Jugalbandi: Rediscovering our Shared Identities

This exhibition and artworks were commissioned by the Australia Council for the Arts and RMIT University

Jugalbandi is duet, usually used in reference to music — often consisting of two people with very different skills — but in the same field. The key challenge is how as a graphic designer and visual artist can one use this opportunity of jugalbandi to create something that is not only unique and interesting, but meaningful to the participants and the viewer.

As a artist, Ishan is interested in understanding unique indigenous identities in and outside India. For this show, Ishan Khosla was one of the several artists in India and Australia commissioned to create a series of artworks that reflected the dialogue of objects, skills and stories between the two cultures. Ishan Khosla decided to work votive terracotta in the Molela style of art with Jumnalal Kumbhar. For Ishan, Jugalbandi represents the coming together of aspects from two cultures — Aboriginal Australian and Indian — with the Rainbow Serpant and Naag Dev serving a means to understand, interpret and juxtapose the two cultures. In an ideal situation and funding permitting, we would have liked to have worked with an Aboriginal Australian artist.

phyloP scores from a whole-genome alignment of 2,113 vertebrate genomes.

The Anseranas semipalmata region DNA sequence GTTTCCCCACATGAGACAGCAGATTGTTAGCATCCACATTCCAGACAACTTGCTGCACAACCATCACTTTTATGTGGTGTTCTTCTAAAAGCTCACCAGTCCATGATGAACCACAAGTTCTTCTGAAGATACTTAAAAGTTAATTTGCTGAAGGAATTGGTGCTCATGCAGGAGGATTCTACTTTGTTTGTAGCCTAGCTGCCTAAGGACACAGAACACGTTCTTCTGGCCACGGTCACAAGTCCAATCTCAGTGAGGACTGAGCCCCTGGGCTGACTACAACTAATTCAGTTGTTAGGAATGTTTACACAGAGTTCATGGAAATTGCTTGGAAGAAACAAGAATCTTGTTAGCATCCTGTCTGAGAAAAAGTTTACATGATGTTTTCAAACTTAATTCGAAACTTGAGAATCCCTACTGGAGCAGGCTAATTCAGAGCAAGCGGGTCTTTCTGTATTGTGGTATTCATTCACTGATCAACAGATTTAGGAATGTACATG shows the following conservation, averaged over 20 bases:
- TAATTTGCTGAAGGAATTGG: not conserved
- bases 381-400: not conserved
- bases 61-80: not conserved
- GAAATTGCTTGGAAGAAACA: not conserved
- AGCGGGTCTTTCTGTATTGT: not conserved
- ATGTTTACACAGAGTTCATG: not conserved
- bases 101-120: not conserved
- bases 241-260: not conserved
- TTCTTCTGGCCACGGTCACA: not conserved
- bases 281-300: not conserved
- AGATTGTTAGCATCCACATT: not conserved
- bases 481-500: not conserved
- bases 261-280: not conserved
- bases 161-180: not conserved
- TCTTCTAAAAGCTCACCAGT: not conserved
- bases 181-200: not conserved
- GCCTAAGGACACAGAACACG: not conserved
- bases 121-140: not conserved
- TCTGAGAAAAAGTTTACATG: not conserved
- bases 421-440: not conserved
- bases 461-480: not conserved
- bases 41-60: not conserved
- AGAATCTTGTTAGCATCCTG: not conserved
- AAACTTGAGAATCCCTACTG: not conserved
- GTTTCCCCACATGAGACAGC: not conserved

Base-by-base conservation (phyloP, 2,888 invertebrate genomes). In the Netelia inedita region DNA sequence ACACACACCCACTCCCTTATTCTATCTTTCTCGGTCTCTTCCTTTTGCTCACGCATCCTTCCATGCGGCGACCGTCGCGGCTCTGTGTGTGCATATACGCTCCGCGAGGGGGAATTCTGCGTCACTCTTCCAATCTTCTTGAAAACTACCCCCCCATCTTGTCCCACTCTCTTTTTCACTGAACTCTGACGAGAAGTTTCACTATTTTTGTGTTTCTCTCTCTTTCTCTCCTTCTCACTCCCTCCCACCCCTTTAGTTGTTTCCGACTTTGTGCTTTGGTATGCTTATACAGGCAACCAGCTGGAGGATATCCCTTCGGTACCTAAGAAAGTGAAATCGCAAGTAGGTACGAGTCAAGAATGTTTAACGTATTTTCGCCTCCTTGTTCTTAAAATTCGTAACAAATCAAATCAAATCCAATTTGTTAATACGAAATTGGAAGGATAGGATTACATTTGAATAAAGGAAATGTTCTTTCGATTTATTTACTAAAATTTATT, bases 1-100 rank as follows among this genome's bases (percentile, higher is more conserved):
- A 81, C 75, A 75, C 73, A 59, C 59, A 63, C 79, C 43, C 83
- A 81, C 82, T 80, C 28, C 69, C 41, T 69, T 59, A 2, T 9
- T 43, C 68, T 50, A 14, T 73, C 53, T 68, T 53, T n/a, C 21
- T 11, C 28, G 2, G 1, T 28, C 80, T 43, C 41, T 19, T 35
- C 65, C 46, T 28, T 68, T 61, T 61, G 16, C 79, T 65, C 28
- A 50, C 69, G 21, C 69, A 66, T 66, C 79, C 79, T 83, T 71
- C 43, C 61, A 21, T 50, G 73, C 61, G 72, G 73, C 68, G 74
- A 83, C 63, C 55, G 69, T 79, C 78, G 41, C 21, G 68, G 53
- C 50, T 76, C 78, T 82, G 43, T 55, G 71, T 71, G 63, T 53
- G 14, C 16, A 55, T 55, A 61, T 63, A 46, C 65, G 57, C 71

The Rainbow Serpant and Naag Dev are not only viewed as the creator and ancestor but also as a fertility symbol. The depictions vary but the similar metaphors are astounding!
The first four images are of the Naag Mandir (snake temple) in the village of Molela, where the artisan, Jumnalal lives in. The fifth image shows the traditional depictions of the Naag Dev with a "sketch" on the right of the Naag Dev and the Rainbow Serpant.

Interestingly on Ishan's visit to Molela while working on the serpants with Jumnalal, he found a long snake, a cobra, just outside his house.

Seen here is the metaphorical meeting of the two great mythical serpants in the middle three panels. On the extreme left is how the Naag is raditionally made in the votive Molela style and on the extreme right is a depiction of the Rainbow Serpant shaping the terrain of Australia as per the Dreaming stories. The exhibition Jugalbandi presents the cultural dialogue between Australia and India. Jugalbandi is associated with Sangam: The Australia India Design Platform. It is supported by the Visual Arts Board of the Australia Council.

The last image in the series shows Jumnalal participating in the round table discussion at Jugalbandhi held at NID, Ahmedabad.

Artworks made with potter, Jumnalal Kumhar, in Molela. +91-9829-041935